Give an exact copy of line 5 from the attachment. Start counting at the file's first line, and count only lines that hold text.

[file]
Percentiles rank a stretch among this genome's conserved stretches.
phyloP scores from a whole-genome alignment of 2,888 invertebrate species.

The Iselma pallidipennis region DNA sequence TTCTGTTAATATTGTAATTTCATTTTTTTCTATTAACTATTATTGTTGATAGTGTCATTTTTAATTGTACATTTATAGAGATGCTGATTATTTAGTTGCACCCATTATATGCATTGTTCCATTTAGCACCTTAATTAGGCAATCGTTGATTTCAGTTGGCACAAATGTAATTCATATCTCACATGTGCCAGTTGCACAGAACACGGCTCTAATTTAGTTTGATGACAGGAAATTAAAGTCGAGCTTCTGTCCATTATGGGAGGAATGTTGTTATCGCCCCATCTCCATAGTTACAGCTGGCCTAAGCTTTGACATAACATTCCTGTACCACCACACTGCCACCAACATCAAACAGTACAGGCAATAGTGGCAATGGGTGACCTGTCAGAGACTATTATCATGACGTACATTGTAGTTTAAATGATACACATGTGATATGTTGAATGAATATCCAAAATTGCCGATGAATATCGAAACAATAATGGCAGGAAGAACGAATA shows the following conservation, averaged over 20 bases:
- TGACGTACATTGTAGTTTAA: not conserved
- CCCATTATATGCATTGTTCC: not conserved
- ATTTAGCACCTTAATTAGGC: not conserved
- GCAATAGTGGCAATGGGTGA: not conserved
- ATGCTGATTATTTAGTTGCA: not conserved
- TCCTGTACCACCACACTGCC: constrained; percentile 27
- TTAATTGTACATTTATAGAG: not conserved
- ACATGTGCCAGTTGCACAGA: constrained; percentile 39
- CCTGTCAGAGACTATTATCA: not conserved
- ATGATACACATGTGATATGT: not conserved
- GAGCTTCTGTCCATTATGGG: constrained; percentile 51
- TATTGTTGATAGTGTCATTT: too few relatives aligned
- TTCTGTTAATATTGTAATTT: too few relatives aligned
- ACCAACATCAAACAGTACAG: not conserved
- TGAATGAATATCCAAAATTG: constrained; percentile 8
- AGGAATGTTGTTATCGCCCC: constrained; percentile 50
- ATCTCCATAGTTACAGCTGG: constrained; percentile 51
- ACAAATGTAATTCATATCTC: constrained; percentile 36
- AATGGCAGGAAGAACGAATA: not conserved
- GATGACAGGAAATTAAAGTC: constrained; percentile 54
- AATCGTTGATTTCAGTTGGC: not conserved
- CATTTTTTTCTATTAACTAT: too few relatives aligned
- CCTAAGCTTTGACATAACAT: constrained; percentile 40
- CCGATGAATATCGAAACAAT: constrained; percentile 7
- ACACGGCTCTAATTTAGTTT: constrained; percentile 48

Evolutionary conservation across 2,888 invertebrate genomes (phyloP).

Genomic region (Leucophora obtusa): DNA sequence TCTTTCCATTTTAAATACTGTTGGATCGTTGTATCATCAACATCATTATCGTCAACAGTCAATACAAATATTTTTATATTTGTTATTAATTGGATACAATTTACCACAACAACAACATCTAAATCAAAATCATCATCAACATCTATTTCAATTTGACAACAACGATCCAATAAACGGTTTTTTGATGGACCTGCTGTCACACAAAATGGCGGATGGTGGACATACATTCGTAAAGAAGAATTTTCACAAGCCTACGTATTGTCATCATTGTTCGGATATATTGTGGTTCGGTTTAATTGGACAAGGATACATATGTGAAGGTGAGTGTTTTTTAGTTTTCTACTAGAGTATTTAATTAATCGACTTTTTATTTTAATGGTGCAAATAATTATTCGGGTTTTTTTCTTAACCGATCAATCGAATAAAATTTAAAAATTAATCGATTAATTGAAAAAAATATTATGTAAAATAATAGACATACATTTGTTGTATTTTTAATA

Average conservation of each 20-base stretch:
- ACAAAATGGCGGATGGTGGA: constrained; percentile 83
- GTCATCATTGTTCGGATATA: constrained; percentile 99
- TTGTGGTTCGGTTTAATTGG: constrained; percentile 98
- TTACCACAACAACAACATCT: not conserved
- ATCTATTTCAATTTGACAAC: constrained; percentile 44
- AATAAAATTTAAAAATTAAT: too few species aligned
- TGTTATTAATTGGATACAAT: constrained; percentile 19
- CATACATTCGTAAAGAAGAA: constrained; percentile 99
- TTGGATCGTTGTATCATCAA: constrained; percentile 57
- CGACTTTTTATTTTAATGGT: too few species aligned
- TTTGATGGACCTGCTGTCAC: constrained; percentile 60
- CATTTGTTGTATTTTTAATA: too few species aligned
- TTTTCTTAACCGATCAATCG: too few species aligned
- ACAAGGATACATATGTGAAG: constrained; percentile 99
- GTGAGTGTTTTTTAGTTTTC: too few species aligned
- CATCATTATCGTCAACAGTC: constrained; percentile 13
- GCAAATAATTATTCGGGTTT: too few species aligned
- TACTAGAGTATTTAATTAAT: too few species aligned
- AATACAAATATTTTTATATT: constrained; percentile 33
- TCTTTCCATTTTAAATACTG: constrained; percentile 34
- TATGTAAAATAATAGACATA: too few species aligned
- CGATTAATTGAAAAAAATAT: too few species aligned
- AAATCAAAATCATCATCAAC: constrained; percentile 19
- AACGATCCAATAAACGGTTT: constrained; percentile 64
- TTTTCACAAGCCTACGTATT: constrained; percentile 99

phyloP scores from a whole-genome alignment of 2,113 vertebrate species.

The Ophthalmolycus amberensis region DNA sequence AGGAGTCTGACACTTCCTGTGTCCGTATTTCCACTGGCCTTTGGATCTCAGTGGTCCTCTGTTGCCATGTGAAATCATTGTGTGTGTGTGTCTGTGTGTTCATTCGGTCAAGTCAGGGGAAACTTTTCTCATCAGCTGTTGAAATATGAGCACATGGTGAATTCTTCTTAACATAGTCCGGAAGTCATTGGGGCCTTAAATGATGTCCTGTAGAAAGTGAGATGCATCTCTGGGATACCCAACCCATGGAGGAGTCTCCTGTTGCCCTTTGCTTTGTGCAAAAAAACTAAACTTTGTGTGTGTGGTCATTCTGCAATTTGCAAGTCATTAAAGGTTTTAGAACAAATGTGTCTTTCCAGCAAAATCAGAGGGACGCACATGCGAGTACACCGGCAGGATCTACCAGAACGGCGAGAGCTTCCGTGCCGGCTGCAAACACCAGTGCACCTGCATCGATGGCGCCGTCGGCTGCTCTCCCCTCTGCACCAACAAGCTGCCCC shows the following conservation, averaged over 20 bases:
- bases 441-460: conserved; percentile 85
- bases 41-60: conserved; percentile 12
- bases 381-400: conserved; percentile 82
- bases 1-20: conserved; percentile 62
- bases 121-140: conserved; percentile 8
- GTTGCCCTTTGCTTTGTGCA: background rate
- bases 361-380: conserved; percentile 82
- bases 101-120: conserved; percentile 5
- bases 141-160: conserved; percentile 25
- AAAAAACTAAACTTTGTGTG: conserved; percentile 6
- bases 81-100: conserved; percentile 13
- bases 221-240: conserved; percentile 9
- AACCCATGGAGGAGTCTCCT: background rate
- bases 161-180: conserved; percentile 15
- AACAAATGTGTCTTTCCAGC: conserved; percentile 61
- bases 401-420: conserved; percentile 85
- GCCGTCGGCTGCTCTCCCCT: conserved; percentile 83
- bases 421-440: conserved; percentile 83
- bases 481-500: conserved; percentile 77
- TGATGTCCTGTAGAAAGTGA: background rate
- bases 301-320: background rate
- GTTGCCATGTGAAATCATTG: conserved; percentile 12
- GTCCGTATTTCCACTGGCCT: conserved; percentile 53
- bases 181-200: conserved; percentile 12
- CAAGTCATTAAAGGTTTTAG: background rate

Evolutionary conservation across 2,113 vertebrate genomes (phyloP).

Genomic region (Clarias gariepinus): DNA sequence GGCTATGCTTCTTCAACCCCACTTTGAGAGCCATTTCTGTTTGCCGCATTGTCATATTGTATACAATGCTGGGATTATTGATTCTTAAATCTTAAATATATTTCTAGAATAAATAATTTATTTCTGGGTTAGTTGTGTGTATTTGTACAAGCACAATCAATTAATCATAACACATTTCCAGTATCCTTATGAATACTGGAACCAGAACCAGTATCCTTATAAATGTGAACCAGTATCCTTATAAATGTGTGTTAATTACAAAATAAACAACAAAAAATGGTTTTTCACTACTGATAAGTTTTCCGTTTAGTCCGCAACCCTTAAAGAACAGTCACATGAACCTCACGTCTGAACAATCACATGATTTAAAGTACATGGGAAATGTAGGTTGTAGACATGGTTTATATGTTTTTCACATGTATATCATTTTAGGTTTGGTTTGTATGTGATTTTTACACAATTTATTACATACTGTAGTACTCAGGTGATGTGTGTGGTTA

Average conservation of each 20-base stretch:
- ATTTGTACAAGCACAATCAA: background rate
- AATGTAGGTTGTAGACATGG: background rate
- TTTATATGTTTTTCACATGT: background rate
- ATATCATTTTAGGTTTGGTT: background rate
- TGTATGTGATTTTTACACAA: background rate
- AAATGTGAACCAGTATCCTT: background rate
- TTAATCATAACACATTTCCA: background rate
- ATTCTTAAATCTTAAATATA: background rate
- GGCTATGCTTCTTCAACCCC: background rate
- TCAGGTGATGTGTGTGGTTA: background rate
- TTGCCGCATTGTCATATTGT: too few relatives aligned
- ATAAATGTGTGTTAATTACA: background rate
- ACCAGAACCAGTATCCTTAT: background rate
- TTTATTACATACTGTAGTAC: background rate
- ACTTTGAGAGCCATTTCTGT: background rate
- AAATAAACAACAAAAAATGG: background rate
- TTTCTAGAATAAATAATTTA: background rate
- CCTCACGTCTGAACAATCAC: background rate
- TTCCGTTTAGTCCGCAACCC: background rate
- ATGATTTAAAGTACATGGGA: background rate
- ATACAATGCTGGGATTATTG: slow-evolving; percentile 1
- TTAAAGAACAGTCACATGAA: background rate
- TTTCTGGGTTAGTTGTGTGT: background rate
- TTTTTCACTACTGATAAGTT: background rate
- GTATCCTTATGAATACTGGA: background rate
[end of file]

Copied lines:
- CCCATTATATGCATTGTTCC: not conserved